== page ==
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TSA releases a menu of food items that can be carried through checkpoints, and which foods need to be checked with luggage

The agency says solid items can go through checkpoints, but if you can spill, spread, spray, pump, or pour it, it should go in a checked bag.
Credit: Transportation Security Administration

WASHINGTON, D.C., USA — The Transportation Security Administration on Monday issued a reminder to those who are traveling for Thanksgiving: Before you agree to bring a family favorite food item to contribute to the Thanksgiving holiday table, it’s important to think about how you’re planning to transport it if you are flying to spend the holiday with family or friends. 

Most foods can be carried through a TSA checkpoint, but there are some items that will need to be transported in checked baggage, the agency says.

If it’s a solid item, then it can go through a checkpoint, according to the TSA. 

But if you can spill it, spread it, spray it, pump it or pour it, and it’s larger than 3.4 ounces, then it should go in a checked bag, the TSA says.

"Food items often need some additional security screening, so TSA recommends placing those items in a clear plastic bag or other container when packing them at home and then removing those items from your carry-on bag and placing them in a bin for screening at the checkpoint," the agency said in a press release.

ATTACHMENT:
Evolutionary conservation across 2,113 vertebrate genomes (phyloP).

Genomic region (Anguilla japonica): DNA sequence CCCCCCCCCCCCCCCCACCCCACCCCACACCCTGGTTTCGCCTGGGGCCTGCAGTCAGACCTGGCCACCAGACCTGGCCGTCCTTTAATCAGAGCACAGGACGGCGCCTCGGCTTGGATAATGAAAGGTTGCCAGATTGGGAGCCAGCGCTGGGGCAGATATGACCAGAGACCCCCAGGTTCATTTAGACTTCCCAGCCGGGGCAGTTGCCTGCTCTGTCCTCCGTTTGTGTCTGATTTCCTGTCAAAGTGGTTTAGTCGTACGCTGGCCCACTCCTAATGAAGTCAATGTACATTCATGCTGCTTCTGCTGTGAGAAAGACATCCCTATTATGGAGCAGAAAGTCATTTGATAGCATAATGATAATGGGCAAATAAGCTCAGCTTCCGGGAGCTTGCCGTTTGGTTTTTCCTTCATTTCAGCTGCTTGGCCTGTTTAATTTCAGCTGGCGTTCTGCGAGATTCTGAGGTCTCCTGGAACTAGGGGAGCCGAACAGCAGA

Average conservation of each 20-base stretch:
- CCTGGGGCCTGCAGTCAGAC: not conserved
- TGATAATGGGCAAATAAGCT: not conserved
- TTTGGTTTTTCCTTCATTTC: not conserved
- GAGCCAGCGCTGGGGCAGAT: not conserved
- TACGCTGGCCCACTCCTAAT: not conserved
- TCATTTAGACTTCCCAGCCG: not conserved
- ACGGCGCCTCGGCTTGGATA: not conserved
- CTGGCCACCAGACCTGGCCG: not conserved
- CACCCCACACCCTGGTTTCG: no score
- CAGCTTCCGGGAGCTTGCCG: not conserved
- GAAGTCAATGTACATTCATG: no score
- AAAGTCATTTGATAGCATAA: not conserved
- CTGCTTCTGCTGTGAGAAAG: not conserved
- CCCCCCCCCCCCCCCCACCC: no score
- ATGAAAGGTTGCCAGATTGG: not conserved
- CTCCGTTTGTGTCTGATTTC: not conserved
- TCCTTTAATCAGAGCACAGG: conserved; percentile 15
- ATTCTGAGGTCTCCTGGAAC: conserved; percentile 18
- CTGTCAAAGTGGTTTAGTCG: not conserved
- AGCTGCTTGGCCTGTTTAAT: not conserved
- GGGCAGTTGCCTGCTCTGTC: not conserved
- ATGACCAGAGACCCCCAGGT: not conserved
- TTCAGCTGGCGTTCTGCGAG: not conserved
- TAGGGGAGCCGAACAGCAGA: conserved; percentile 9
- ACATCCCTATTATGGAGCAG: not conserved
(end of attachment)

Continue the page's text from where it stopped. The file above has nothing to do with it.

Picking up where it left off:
Travelers who are unsure if an item should be packed in a carry-on or checked bag can check the TSA homepage, which has a helpful “What can I bring?” feature. 

Here are examples of the most commonly asked questions about which food items are permissible through a checkpoint and which ones need to get packed in checked baggage, according to the TSA. It is also important to remember food safety by storing the food properly while traveling to prevent foodborne illness. If you need to keep items cold during your trip, ice packs are permissible, but they must be frozen solid and not melted when they go through security screening. 

Credit: Transportation Security Administration

Thanksgiving foods that can be carried through a TSA checkpoint

  • Baked goods. Homemade or store-bought pies, cakes, cookies, brownies and other sweet treats
  • Meats. Turkey, chicken, ham, steak. Frozen, cooked or uncooked
  • Stuffing. Cooked, uncooked, in a box or in a bag
  • Casseroles. Traditional green beans and onion straws or something more exotic
  • Mac ‘n Cheese. Cooked in a pan or traveling with the ingredients to cook it at your destination,
  • Fresh vegetables. Potatoes, yams, broccoli, green beans, Brussels sprouts, cauliflower, beets, radishes, carrots, squash, greens
  • Fresh fruit. Apples, pears, pineapple, lemons, limes, cranberries, blueberries, strawberries, bananas, kiwi 
  • Candy.
  • Spices.
Credit: Transportation Security Administration

Thanksgiving foods that should be carefully packed with your checked baggage

  • Cranberry sauce. Homemade or canned are spreadable, so check them.
  • Gravy. Homemade or in a jar/can.
  • Wine, champagne, sparking apple cider.
  • Canned fruit or vegetables. It’s got liquid in the can, so check them.
  • Preserves, jams and jellies. They are spreadable, so best to check them.
  • Maple syrup.